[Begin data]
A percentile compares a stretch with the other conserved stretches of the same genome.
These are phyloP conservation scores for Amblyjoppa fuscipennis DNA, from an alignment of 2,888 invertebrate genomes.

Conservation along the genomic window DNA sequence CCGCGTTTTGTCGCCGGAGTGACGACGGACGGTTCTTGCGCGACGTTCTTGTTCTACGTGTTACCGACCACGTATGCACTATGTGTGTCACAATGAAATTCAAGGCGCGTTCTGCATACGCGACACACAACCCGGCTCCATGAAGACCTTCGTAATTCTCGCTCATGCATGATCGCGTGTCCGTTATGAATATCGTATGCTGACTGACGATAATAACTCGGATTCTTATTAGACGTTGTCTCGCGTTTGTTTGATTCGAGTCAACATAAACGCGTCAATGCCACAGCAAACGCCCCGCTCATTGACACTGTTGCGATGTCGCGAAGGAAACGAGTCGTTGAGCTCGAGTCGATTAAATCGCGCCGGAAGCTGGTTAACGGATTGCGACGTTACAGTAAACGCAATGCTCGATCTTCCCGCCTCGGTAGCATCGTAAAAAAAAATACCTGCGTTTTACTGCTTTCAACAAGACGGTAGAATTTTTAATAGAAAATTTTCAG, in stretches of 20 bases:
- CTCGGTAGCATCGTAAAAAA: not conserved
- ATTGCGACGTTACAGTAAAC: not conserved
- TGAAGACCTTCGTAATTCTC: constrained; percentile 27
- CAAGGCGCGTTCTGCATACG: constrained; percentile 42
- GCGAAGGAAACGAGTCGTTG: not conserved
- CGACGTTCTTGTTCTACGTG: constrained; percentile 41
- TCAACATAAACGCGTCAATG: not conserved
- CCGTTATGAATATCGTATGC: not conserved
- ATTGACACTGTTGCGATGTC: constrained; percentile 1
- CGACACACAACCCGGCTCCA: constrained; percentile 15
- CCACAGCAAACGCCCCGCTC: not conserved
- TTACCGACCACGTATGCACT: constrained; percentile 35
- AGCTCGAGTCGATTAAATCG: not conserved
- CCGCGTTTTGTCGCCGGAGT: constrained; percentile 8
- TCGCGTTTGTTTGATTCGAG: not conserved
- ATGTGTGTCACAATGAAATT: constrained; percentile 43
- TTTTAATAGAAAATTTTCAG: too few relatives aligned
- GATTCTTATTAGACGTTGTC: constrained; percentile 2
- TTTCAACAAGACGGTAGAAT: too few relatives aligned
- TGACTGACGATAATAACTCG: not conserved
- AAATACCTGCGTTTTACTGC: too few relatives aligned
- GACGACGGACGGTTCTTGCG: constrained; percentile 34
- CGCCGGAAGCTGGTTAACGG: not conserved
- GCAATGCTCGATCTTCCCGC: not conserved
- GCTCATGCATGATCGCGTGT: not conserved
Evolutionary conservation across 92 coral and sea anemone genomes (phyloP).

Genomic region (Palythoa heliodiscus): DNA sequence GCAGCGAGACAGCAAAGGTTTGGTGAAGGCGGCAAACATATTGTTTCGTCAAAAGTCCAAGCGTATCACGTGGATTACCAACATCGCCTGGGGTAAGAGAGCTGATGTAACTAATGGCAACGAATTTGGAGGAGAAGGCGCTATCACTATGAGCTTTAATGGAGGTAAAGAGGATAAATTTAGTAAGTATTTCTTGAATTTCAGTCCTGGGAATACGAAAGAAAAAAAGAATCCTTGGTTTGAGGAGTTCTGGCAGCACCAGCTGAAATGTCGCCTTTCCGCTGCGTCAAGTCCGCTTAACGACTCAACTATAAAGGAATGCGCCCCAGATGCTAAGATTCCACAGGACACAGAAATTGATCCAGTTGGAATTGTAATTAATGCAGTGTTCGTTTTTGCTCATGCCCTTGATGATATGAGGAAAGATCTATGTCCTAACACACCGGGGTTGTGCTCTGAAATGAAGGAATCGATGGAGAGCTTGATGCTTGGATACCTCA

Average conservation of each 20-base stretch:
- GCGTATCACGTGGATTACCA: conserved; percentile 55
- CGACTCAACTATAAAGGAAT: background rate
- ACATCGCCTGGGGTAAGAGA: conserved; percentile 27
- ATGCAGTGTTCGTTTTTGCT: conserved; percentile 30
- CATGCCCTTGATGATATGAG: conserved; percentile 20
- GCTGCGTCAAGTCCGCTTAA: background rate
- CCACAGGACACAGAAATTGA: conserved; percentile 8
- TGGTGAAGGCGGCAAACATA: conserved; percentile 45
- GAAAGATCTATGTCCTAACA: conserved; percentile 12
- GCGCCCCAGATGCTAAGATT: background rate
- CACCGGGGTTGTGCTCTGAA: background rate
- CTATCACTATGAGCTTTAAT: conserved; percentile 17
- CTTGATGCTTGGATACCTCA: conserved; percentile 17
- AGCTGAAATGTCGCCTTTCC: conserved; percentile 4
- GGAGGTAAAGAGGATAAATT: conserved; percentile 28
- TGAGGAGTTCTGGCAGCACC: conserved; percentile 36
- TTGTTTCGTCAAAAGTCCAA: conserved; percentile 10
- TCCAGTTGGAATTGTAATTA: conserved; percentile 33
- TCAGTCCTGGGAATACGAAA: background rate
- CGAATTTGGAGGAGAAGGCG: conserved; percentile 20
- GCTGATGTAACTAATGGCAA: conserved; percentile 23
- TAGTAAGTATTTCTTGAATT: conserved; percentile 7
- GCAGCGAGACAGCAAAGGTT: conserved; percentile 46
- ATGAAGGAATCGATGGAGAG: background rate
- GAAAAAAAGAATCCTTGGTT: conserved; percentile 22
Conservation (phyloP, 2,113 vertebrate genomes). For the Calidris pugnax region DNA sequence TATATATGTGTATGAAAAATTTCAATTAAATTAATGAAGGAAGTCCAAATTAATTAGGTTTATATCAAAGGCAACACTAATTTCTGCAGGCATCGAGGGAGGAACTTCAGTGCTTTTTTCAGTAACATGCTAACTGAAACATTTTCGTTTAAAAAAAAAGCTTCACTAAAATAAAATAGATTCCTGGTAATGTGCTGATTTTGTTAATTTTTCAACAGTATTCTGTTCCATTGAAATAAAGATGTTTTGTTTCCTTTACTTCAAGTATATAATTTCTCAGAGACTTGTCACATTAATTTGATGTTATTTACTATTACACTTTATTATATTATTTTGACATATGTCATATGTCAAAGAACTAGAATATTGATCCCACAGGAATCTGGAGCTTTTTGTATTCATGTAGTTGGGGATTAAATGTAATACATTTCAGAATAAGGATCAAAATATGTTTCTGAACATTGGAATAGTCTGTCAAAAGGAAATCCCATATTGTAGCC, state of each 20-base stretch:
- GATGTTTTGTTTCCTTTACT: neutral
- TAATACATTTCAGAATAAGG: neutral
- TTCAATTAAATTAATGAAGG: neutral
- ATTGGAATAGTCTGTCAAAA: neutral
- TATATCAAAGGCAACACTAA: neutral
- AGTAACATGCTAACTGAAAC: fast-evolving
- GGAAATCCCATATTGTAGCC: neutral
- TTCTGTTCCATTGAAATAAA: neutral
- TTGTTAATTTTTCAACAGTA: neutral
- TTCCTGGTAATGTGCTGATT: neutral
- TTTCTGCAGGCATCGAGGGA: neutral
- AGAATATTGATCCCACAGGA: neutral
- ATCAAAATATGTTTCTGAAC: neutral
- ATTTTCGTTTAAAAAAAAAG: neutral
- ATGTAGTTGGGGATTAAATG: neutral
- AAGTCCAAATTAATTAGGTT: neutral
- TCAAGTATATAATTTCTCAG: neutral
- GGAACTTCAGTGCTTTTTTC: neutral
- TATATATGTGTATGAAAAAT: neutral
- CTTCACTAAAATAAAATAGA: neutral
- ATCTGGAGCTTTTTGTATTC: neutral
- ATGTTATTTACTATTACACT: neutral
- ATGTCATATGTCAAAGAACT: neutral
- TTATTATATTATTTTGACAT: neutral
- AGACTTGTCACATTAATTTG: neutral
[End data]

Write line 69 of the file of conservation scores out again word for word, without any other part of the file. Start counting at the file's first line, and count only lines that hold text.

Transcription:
- AGAATATTGATCCCACAGGA: neutral